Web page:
Back when I dreamed of writing songs the whole world would sing, I used to pick up library books with titles like How To Write a Hit Song. Thrilling to advice like “Every line of lyric in your song should relate to the title,” and “A song without a chorus is like a house without a kitchen,” I set to work. My first attempts were mostly parodies, including a version of Harry Belafonte’s “Day-O” entitled “Mayo” and narrated by a frustrated Jewish deli owner. Since I knew no Jewish people at the time, my depiction probably wasn’t very accurate. After that I went emo, writing songs with hard rock riffs I was forced to play on the piano, with lyrics about memories and “looking for my tomorrows” while accepting today. Every line of my lyrics related to what a jerk I was.
One summer at camp, my counselor, an aspiring Christian singer-songwriter named Chad, presented a workshop to hone our craft. Again I learned that every line of the song should relate to the title. Chad collaborated with the room on a song about our time at camp; he gave it a botanical title and included some lines about “sowing love” and “planting dreams.” He then set us loose to write couplets of our own and share them with our neighbors. When I presented my lyric about the abject terror of getting one’s arm caught in the lawnmower — of life! — my partner shook his head sadly. “Couldn’t think of anything?” he asked, little knowing that I was now imagining him being mauled by a lawnmower while I held my gold record plaque over him and laughed.
I’m guessing neither of those dreams grew into the tree of reality. I’m certain the latter didn’t — but if I were still looking for songwriting advice, I’d check out monitorLATINO’s charming “Anatomía de un Número Uno” feature on “Picky,” Joey Montana’s slow-climbing Panamanian reggaeton song. Though the article cautions that writing a hit song isn’t just a matter of following a recipe, it gleans some useful tips from “Picky”:
The song has a contagious and recognizable hook, plus alliteration.
It’s danceable from the first bar without some long and ponderous introduction.
Three minutes long, check; bilingual (“un característica más popular entre millenials”), check; a special dance step that invites imitation, check.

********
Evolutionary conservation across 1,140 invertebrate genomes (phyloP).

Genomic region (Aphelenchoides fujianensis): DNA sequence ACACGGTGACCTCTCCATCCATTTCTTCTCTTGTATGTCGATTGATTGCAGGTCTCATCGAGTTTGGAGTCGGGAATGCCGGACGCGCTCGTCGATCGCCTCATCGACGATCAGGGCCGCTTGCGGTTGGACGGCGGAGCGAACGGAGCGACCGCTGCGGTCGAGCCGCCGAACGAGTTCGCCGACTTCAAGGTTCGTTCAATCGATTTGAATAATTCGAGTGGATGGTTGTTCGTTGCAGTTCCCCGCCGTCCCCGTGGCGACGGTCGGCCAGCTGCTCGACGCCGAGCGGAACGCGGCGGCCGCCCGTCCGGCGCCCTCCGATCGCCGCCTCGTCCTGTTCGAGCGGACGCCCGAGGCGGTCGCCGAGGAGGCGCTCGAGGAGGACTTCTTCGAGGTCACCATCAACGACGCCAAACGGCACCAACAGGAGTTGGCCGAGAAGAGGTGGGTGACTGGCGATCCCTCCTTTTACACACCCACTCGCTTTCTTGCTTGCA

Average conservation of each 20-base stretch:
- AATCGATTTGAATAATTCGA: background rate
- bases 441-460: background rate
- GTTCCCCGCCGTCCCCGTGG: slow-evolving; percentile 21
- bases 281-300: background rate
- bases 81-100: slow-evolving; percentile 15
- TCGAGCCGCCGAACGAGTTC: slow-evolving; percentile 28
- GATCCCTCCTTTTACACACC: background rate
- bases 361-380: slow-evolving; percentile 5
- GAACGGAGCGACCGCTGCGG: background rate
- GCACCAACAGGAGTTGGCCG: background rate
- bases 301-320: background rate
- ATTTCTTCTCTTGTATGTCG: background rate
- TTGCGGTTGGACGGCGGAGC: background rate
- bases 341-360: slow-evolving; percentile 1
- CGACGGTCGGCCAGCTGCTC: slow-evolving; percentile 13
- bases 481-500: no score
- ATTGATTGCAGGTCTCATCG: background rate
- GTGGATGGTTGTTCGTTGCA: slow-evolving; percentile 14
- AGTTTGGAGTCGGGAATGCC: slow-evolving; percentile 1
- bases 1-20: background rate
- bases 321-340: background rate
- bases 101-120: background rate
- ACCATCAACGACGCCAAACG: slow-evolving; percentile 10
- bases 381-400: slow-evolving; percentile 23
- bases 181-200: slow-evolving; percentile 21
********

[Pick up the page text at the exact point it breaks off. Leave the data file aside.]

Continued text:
Like apparently many songs these days, it uses social dancing as “la perfecta metáfora del sexo y el amor.” (The Liberty University moral code was right!)
Perhaps most importantly, the song sticks to themes, presenting the classic scenario of the demure woman and the slobbering sex-hungry lothario trying to attract her attention. The title also berates listeners, some of whom might foolishly resist such an objectively delightful song — yearning, for example, for less alliteration or a slower introduction. “Stop being so picky!” yells Joey Montana. Well, all right. The song is #21 in El Norte and #1 in Mexico, where it’s popular enough to have infiltrated the usually-all-norteño “Popular” chart, below.
These are the Top 20 “Popular” songs in Mexico, as measured by monitorLATINO. Don’t confuse “Popular” with the “General” list, which contains many of the same songs but also “Stressed Out,” “Can’t Stop the Feeling!”, “No,” and J Balvin’s reggaeton banger “Bobo,” which as far as I can tell has nothing to do with the invented secret language of David Brooks, and everything to do with J Balvin comforting the afflicted so he can get them (ok, her) into bed. (It jumps to #2 in El Norte this week.)
1. “Te Dirán” – La Adictiva
2. “Me Vas a Extrañar” – Banda MS
3. “Me Va a Pesar” – Arrolladora
4. “Ataúd” – Los Tigres del Norte
5. “Inevitable” – Banda El Recodo
6. “Botellitas” – Beto Zapata
7. “Todo o Nada” – Alfredo Olivas
8. “Me Esta Gustando” – Banda Los Recoditos
9. “En Toda La Chapa” – Edwin Luna y La Trakalosa ft. El Palomo y El Gorrión
10. “Millones de Besos” – Gerardo Ortiz
11. “No Es Culpa Tuya” – Chuy Lizarraga
12. “Se Me Olvido Quererte” – Banda Los Sebastianes
13. “¿Desde Cuándo No Me Quieres?” – Banda Carnaval
14. “Préstamela a Mí” – Calibre 50
15. “Sigues Dentro de Mí” – Los Inquietos del Norte
16. “Amor de los Pobres” – La Original Banda El Limón
17. “Tragos de Alcohol” – Alfredo Ríos El Komander
18. “Sueño de Amor” – El Chapo de Sinaloa
19. “Picky” – Joey Montana
20. “Espero Con Ansias” – Remmy Valenzuela
“Hablemos” – Ariel Camacho
“El Borrachito” – Julión Álvarez y Su Norteño Banda
“Me Complementas” – Arrolladora
“Necesito” – Hermanos Vega Jr.
“María” – Pepe Aguilar
“El Shot” – Banda Tierra Sagrada